This section focuses on infrastructure such as energy, telecommunications, transport, 3 Waters, waste and social infrastructure (schools, health facilities, community assets, courts, social housing etc).  The purpose is to reduce the vulnerability of assets exposed to climate change, ensure all new infrastructure is fit for a changing climate and use renewal programmes to improve adaptive capacity.  This includes developing a methodology for assessing impacts on physical assets and the services they provide; scoping for a resilience standard or code for infrastructure; and integrating adaptation into Treasury decisions on infrastructure. 

Economy and financial sector

Between 2007-2017, contribution of climate change to floods and drought alone cost $840 million in insured damages and economic losses.  In 2021 less than 10% of businesses  had assessed the risk from a changing climate and less than 20% intended to take action to reduce their risks over the next 5 years.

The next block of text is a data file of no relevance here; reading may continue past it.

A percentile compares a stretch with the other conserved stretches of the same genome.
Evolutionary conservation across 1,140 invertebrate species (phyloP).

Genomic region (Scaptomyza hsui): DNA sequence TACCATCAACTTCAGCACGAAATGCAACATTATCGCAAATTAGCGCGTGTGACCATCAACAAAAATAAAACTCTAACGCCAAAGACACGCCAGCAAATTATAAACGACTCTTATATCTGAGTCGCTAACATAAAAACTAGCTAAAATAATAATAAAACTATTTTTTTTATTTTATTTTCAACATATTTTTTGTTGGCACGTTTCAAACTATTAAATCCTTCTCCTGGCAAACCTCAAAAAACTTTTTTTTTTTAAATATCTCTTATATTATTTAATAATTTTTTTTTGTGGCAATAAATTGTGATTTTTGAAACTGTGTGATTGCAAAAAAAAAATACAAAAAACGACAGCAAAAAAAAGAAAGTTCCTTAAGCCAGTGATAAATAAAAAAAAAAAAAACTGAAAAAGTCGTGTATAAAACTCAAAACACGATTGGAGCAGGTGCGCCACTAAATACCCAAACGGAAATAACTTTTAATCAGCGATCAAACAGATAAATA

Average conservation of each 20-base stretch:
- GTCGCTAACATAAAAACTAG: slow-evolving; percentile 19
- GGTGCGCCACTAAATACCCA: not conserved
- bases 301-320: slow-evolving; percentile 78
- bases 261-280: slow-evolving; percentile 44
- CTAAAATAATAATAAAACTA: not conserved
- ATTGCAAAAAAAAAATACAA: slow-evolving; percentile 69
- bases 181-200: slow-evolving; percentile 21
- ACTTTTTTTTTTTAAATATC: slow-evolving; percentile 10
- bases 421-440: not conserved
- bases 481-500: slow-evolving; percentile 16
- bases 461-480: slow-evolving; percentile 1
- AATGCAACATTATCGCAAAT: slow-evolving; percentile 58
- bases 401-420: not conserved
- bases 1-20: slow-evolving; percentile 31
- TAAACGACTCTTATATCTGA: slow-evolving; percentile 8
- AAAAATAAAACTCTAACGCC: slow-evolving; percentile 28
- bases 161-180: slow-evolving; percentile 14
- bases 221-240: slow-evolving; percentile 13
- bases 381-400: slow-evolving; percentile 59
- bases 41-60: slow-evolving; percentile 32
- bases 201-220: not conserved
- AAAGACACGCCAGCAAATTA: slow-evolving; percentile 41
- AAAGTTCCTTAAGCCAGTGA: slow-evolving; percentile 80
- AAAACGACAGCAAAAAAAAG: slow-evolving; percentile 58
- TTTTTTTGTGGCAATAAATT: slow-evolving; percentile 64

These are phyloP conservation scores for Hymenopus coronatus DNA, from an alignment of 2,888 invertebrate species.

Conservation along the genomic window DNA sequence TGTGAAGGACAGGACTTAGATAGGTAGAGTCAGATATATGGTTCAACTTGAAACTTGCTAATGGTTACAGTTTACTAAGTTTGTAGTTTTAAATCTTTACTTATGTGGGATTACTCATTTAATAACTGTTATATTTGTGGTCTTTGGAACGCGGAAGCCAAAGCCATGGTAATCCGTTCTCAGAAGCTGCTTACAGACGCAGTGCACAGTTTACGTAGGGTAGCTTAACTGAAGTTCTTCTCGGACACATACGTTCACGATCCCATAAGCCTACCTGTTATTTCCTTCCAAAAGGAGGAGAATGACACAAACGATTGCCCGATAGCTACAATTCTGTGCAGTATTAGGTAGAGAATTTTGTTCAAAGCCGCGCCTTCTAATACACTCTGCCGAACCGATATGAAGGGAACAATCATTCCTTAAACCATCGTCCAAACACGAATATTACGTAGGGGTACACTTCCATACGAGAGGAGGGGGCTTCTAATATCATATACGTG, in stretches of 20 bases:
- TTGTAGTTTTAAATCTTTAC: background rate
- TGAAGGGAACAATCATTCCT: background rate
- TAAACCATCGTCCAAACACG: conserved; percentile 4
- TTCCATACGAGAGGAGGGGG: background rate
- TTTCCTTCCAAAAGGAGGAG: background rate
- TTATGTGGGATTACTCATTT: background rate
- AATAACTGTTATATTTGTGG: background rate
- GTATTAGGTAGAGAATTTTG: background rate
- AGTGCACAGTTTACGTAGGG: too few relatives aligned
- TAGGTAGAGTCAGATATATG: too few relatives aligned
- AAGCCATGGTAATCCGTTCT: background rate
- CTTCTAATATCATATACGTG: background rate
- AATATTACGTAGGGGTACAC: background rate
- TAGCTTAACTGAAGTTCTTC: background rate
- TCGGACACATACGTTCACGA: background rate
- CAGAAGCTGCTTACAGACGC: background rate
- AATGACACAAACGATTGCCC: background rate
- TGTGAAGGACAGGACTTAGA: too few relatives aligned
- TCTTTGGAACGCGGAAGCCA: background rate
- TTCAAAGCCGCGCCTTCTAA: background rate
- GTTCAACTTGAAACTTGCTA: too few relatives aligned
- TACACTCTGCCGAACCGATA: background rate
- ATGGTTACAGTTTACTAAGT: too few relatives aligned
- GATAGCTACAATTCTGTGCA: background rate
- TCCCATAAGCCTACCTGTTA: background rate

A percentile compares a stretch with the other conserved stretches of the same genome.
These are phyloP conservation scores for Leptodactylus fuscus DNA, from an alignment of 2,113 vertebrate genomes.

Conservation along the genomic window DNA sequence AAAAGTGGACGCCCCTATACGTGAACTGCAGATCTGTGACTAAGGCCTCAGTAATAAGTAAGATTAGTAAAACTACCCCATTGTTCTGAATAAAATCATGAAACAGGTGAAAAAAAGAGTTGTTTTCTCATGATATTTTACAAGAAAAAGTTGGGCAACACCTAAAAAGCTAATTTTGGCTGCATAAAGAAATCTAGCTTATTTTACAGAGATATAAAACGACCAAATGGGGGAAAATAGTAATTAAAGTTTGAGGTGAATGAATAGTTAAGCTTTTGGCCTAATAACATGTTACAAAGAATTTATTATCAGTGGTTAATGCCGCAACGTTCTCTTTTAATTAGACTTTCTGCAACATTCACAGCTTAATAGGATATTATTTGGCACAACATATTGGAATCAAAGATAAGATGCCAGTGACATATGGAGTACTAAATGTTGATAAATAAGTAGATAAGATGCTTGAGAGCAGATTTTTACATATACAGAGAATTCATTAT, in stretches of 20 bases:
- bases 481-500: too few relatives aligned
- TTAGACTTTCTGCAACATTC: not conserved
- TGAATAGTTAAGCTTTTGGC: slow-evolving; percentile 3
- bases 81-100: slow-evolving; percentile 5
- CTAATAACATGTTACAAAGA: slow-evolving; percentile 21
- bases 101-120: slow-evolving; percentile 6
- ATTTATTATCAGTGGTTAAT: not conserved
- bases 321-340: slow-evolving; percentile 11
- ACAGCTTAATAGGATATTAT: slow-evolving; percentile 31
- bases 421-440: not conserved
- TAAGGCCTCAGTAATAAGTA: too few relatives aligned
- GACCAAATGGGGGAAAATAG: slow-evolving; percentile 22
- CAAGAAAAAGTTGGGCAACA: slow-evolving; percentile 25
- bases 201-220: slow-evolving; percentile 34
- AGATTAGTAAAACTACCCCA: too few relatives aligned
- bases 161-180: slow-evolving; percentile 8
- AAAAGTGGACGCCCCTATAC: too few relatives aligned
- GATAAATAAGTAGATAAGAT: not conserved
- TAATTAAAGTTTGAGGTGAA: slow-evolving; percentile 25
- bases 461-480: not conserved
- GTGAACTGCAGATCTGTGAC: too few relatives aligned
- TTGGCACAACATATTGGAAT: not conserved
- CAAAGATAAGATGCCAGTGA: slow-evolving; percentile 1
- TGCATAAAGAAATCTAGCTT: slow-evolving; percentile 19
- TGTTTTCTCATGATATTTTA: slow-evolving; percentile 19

It highlights that land-based primary industries, fisheries and aquaculture, are the most exposed industries as they depend on climate-sensitive natural resources; and failure to adapt adequately will reduce productivity and potentially viability.  Impacts on regional economies and on iwi and Māori reliant on these exposed industries are also identified. 

It also highlights issues relating to insurance retreat, disrupted supply chains, reduced financial stability and the fiscal impacts of extreme weather and sea-level rise.